Last year, Anton Chuvakin wrote “Insider Threat: Does It Matter Now? And How Much?” for his Gartner blog. In it, he quoted the Verizon Data Breach Investigations Report showing that “insiders were involved in 8% of data breaches.” Given that perceived risk of malicious insiders is so low, he asked, does it make sense for organizations to deploy resources against insider threats?
In my opinion, the answer is a resounding “yes.”
The 8% number does indeed seem low, in particular when compared to other recent surveys which attribute much higher numbers to the insider threat:
- CSO Online (2013) – 36%
- Ponemon Institute/Symantec (2012) – 39%
- Celent (2008) – 60%
- Online Trust Alliance (2015) – 29%
- Forrester (2012) – 39%
- Central European University's Center for Media, Data and Society (2014) – 57%
One reason for the discrepancy may be in how each study defines an “insider breach.” Forrester, for example, differentiates malicious insiders (12%) from inadvertent data leaks (27%). Verizon takes a literal approach, and considers only malicious acts.
This is understandable. Most people think of the insider threat as malicious employees, and perhaps expand it to include inadvertent data leaks. If one digs deeper into Verizon’s numbers, however, a third scenario is seen that is identical to the insider threat from a defender’s point of view; when an attacker steals legitimate credentials.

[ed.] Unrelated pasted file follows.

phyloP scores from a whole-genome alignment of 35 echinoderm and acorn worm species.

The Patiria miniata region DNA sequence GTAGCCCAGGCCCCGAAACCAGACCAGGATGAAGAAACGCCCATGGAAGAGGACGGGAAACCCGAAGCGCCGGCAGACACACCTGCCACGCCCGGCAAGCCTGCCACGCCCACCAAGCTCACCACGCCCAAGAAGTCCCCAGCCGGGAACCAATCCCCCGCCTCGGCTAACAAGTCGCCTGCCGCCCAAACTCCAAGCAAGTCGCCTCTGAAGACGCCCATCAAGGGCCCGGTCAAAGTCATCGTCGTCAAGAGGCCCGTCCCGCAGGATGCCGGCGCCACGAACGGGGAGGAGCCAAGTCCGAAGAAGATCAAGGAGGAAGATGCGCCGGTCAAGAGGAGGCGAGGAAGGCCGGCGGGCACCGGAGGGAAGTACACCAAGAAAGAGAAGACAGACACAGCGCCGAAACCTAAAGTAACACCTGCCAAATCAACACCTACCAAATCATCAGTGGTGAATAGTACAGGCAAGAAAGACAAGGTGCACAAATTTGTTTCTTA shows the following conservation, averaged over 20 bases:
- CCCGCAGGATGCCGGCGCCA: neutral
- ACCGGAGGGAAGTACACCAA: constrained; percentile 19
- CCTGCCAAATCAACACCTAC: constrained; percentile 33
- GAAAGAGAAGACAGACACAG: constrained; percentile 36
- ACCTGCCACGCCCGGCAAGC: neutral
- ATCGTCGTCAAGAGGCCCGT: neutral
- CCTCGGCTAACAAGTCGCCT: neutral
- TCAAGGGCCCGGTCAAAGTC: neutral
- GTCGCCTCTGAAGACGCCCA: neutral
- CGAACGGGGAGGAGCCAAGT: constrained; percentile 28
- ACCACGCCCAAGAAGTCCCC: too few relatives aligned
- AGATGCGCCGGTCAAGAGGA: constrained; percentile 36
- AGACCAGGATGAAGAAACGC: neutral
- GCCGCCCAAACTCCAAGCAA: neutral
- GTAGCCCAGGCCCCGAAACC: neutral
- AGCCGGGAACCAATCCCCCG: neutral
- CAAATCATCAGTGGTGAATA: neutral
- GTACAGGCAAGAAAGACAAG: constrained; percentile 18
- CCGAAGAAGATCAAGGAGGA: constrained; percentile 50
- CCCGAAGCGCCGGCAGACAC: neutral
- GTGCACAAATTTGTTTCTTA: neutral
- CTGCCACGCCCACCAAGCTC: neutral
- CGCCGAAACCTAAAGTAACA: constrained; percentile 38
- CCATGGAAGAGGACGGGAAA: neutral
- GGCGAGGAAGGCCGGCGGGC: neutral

Verizon’s data show that across all breach categories, “Use of stolen credentials” is the number one attack vector (“Threat Action”, in Verizon’s terms). It is used 50% more frequently than phishing attacks, four times as frequently as SQL Injection, and over five times as frequently as Privilege Abuse.
Clearly, this is an issue that deserves our attention.
It also argues in favor of a defense against insider threats. From a defensive standpoint, it doesn’t matter if the data loss is perpetrated by an external adversary with stolen credentials or an employee ignoring corporate policy. In either case, we need to focus on protecting data directly and tracking its use, and blocking misuse, continuously. We can do so by separating device privileges from data privileges, so data is protected even when an adversary gains access to a device.
Consider the following – An organization believes its financial documents are sensitive and should not be copied to removable storage, attached to emails, or uploaded to cloud storage. Your defense for this scenario should alert on and block that activity, whether the “attacker” is malicious or a legitimate user acting in a careless manner.
Anton’s question was undoubtedly rhetorical; a single solution that can block 8% (or 12%, or 39%) of all attacks has value. The question I suspect he poses is what level of urgency should an organization apply to that issue. When one looks at this from a defender’s view, however, combatting the #1 attack vector should be your #1 priority. “Insider threat protection,” when taking a data centric approach, addresses far more threats than simply malicious insiders. The solution is to distinguish between legitimate from illegitimate use of the data by any user.
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Dan Geer explains how to apply the reference monitor concept to mitigate the risks presented by insiders.
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